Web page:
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Lethbridge Herald Newspaper Archives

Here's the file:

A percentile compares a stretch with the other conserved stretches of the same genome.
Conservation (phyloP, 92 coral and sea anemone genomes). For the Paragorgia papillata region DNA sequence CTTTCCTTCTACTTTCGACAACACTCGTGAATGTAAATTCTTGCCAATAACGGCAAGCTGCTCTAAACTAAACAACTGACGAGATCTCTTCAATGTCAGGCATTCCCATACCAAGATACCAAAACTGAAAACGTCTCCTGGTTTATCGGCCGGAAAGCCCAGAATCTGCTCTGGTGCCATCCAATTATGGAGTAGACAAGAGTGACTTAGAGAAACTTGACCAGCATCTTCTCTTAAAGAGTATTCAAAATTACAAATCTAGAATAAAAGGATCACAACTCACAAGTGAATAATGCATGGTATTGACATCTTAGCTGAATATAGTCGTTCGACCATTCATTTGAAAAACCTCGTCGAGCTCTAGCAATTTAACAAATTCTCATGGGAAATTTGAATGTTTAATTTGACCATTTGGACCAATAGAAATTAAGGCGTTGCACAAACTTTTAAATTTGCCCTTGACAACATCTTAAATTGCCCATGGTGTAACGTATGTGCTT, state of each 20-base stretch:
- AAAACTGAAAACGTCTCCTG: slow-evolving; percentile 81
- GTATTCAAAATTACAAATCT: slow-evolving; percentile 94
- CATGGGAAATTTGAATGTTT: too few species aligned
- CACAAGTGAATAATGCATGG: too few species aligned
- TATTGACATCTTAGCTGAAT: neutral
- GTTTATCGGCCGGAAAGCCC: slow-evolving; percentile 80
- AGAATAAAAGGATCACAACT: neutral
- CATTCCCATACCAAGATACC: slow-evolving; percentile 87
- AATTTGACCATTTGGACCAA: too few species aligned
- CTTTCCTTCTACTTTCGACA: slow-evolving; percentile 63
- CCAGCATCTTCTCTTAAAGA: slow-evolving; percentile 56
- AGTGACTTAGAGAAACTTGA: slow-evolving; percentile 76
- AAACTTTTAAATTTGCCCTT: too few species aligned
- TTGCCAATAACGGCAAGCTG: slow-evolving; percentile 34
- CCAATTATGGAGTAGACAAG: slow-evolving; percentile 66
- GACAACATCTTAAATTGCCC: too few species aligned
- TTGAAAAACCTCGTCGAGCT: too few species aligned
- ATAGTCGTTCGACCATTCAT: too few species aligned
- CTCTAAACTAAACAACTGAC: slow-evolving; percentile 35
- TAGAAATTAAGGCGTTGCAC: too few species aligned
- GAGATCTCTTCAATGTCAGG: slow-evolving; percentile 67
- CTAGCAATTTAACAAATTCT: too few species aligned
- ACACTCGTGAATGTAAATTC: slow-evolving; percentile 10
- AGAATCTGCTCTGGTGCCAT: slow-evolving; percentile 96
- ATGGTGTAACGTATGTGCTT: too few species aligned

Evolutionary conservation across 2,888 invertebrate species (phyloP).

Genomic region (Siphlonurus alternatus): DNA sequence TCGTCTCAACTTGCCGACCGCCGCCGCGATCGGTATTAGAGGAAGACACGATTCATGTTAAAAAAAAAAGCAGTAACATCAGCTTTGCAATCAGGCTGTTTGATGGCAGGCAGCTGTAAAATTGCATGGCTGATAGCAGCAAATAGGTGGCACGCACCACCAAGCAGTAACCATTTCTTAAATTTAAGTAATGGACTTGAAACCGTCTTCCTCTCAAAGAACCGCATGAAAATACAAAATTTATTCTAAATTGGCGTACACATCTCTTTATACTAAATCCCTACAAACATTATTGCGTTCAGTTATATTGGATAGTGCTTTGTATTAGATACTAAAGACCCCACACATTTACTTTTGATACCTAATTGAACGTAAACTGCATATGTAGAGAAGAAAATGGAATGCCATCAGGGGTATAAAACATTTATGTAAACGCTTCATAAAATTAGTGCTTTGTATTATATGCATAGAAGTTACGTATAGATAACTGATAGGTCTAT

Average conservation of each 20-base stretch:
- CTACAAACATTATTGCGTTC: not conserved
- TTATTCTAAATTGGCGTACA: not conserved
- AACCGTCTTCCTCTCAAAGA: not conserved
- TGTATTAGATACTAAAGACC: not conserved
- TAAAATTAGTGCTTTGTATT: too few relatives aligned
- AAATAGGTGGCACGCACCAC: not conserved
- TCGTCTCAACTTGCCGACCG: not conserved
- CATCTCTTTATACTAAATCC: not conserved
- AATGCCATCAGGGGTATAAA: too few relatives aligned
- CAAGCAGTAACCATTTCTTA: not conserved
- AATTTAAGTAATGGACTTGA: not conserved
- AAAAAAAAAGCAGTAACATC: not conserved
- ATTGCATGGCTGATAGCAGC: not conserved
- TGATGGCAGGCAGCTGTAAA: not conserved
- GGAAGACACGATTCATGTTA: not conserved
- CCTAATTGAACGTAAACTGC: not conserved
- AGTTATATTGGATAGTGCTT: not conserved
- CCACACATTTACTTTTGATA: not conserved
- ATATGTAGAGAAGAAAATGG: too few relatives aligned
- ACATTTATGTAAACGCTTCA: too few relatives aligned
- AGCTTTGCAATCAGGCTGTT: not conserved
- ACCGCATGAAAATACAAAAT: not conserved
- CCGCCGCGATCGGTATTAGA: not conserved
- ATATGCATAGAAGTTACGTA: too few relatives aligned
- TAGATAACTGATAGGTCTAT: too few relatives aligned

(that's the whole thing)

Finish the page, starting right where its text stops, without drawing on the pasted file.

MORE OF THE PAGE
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Lethbridge Herald (Newspaper) - May 2, 1913, Lethbridge, Alberta \ OJLUME VI. TWELVE PAGES Lethbridpfe, Alberta. Friday. May 2, 1913 PRICE-FIVE CENTS Number 120 Department Hoping that Consolidated Schools V/ill Multiply and Thus Help Some Edmonton, Alta., May 2.-Tho lure of matrimony and the glitter of gold to bo picked up in otlict mure remun-^rativc occunations Is causing a constant drain upon tho vanUs of the teaching profession in Alberta which amounta' to annually about litiojn per cent of the total number of teachers employed. In addit on new schools are opened at the rate of almost one per day, which means thdt besides the littcen per cent Which has to bo niadie up, additions to the school staffs of the province amounting to an increase of twcniy per cent of the total must be supplied. At the lowest estimate Alberta requires at least 600 new teachers annually in addition to thosi trained in Alberta. To staff schools already existing 3r)00 teachers arc regularly employed winter and summer, while in some districts the schools are open during July. To meet the constantly fsrowing demand for teachers the ecSucation department is extending the normal schools of the- province, and providing special short courses to fit teachers from otlier provinces and also from Great Britain and America to teach in the Alberta schools. But last year Alberta trained teachers amounted to scarcely thirty per cent, of the new teachers to whom teachers' certificates were grantrd. One of the ways in which the difficulty may be mot is by the consolidated schools which are heing established under the provisions of tho schools act amendments passed at the last session of the legislature and by which small school districts may '^e merged, thus allowing of larger schools and graded classed the provincial government making grants to tlie school districts towards the cost of conveying tho children to ;;tho central school.. A great deal of'^'in'teres't. IS bc'ng shmvh �in the act q,ud . requests arc being made to tho department to visit school districts and explain the meth-' od of procedure. It is expected that by July a considerable number of consolidated school districts will have to be formed. ABOLISH PLURAL VOTING : > ? ? ? : ? � ? ? ? > ? : o ? ? ? ? ? ? London, May 1.-The House of Commons tonight passed the second reading oE the Plural Voting Bill without division. A motion to reject It was defeated, 31-i to 227. This Is a iblll to abolish plural voting at elections in the British Isles. ? ? ? ? ? : ? > ? ? ? HIS LEG WAS BROKEN Medicine Hat, May 1.-Thomas Chlsholm, while working at tlie new wnterworka plant tqday bad his leg broken by a cave-In, which tlirc him over the pipe on which he was working. CALGARY HAS II M LETHBIGE MILK IN IVIAYOR SINNOT'S TOWN CHEAPER THAN IN THIS CITY Calgary consumers are now getting their milk for 8 cents per i quart. Lcthbridge dairyiiKn say that Held Up Passcnser Train at there is no immediatp chance of them , � following suit. Local consunifrs now pay 10 cents prr quart for their milk. Nearly all the local deilers are in the new creamery company. PICTURE OF ROYAL FAMILY London, May 2.-The report thnt a group of the Royal Family which it was announced Jdhn Lavery, U. S. A., was paining, is a gift to the nation by Wm. Hugh Spottlawoode, F. C. S., ot the firm of Eyre & Spottiswoode, is confirmed. It will be hung in the national gallery. Kansas City Depot-Was Pistol Duel i EVEN A 1 JL LEM SIUBBS RESIGNS AND W J * *X*  ** O !* STILL CAUSES ANXIETY London, May 2.-This morn- ? Ing's bulletin on the condition > of her ' Royal Highness the ? Duchess of Coiinaught, says; "Her Roya! Highness had a ? fair night, and her ftrength is : malntaljied, but- her condition ? still causes anxiety." > ? ? : > : : o > > c OUT WITH PERNIE SOCIALIST ELEMEN Election June 9, When Mr. Stubbs will be Candidate - Fernie Socialists Seem to Think They Should be Supreme in -United Miners PRIMARY BILL DEFEATED Albany, � N. Y., May 2.-Gov. Sul-zer's state-wide direct primary bill was defeated In the assembly at 3 a.m. today after a long debate by a vole I' 47,ayes to 93 noes. E SUFFRAGETTES : ? ? ? ? ? ? ? : : ? ? : ? ? > * .:� O'BRIEN THREATENS PROTEST ? ? THE HOME HE-UNION S DnD OLAR WILL LIKELY BE ENOUGH' GUAR-ANTORS TO OBTAIN CREDIT OF $10,000 The committee of seven, appointed last night to solicit for guarantors ot the Home Reunion fund met in the Board of Trade rooms this morning at 10.30 o'clock. A list ot names" ot business men who would probably act as guarantors, was submitted, and the general opinion is that 100 instead of 50 will be secured without any difficulty, 20 having- already signed up without solicitation. This will raise the credit at tho-bank to $10,000 instead of $5000, and immediate action will be taken, atter the guarantee is signed up. It is the intention of those interested to form a strong organization so that there will bo no hitch in immediate operations. A meeting is called for Monday night at the board rooms, and all guarantors arc requested to attend, jis it is expected that trustees and ofTicers will be elected, a board of examiners appointed, and a good live committee formed. Forms for use of applicants will be sent out as soon as they are completed. Coleman, 'May. 2.-Charles O'Brien, e.x-M.P.P., is in the Pass country looking for evidence on which to base a pro-tost. IE the evidence Is forthcoming he is bound to protest Mr. Campbell's- election. He thinlts itibat It will be found. ? ? : ? > : > ? ? ? ,. 5; .> .> .> > strange vessel of about ^TO tons at tain sum from the monthly earnings (anchor, Tho stranger putil^o sea un- which is to bo invested in "Spo der gasoline power as so'qiti as pos- Line" seouxitiefe, each holder. oE one .slblo after tho Dora's ar^^val, with- share at par value of--one dollar in ''out displaying any flag or,answering Iifslgilals. Tho people on sh'qrc told tho i?I)6ra that the strange v^issel was /jijanned by Japanese who" had been the proposed association to havo pjie vote in its management. As li le railroad's payroll amounts, to $9,-000,000 annually It is. estimated .that -'Sjbunding the bay fo.r ton days. A i a saving of five per cent'Of the wag-�"full report ot tlio Incident was sent j es of employees'will create nn annual iii;tb; t'le navy department at the time.! Investment fimd o�-$850,000. � m Court Letters Produced Showing Designs on Many Buildings in London London, May 2.-Bcw street poUce ; 5^^^ blood to pools in tho Pullman court was crowded, this morning, ^,^5 ^ho platform from which when a band of six militant suftra- , j^^, jeaped gettes, who were arrested by the police yesterday, in -the headquarters of the Women's Social and Political Un- j �When d&yllght came the search for the robber went 'foi-ward with a dou-, , ^ i''le vigor. What in the dark was he- Ion on Wednesday, were brought up jj^^^^ ^ ^^^^^ of-blood, vanished with the dawn, and a dozen detectives conspiracy under the Malicious Damage Act. The prisoners included "General" Mi-B. Flora L. Drummond, Miss Har-rletta Roberta KeiT, Miss Agnes Lake, who searched the ,right-of-w,iy for a mile either way from t^Hte8-.>p�^uage.- jtfore than ever it represented the robber. Clctn .- > ? ? o > VALUE OF LOVE-LETTERS London, May 2.-A packet of upward of 500 love-letters of Robert and EHizabeth Barrett Browning was bought at auction today tor $32,'o0 tiy a New York dealer. The bidding started at $3,000, and rose rapidly by bids of $250 each. A GENERAL STRIKE ER Cunard Liner, Aquitanla.ijaHn^eJied, IrvsMjas^ow.thrs- weokM She; Is 47,000-t^nssroasiand 950;:feet long-^the'largMt ship, ever built In Great, Brftaln; ;'ln>sippo[iitrnentB and luxury she wHI outplval thisynHen'sTitanlo','; . but the Herald could not find him cither to confirm or deny the rumor. .J. O. Jones, when seen at noon would say nothing whatever about the result of the meeting which lasted until midnight. .J. W. Gray, hoard member from Fernie, left this morning for his home. The Herald heard the result of the session early this morning shortly after Mr. Gray had left the city. It had been told only to a few ot the friends of those who opposed .1. O. Jones in the provincial election and supported the candidacy ol J. U. Knight, Socialist, but the Herald was fortunate enough to get the inside facts through this source. lb was hinted that President Stiibbs desired to keep his action a secret until next week, when he will lay his reasons before the members of tho unions in a public statement. It is understood that the action oE the president has been communicated to the International Officers at Indianapolis. Will Try the Recall Just what will be done in the case" ol J. 0. Jones, vice-president, the Herald was unable to learn definitely, but it is- likely that those who are opposing President Stubbs will take action which may result in his recall, and probably that also of Secretary A. J. Carter. The organization ot the strongest union' in Alberta is disrupted tor the time being, and just at the time when the Coleman miners are out on strike. The district board members are handling the latter trouble lor the present. Socialists Rampant The action ot the executive officers ot the Union in supporting a candidate on the platform of the � party which during the last session ihad gr-ar '�led the miners bi-'\yeekly,,pay^and\5, gSyeriitnent' wfiifih ia*^^ statiites' a better mining : act,." has caused- such dissention in " the coal camps as has never been seen heretofore, even when the miners were in. the throes ot one ot the great strikes which have marked District 18. K, is � a crisis which will determine what part politics will play in the miners' union in future. * i The trouble goes back to the 'Min- -in *th^i. Pass''is a. Socialist or^-a I.iaborVuh-' I ign movement. r W 4306 36 4412 0785 11389246 ;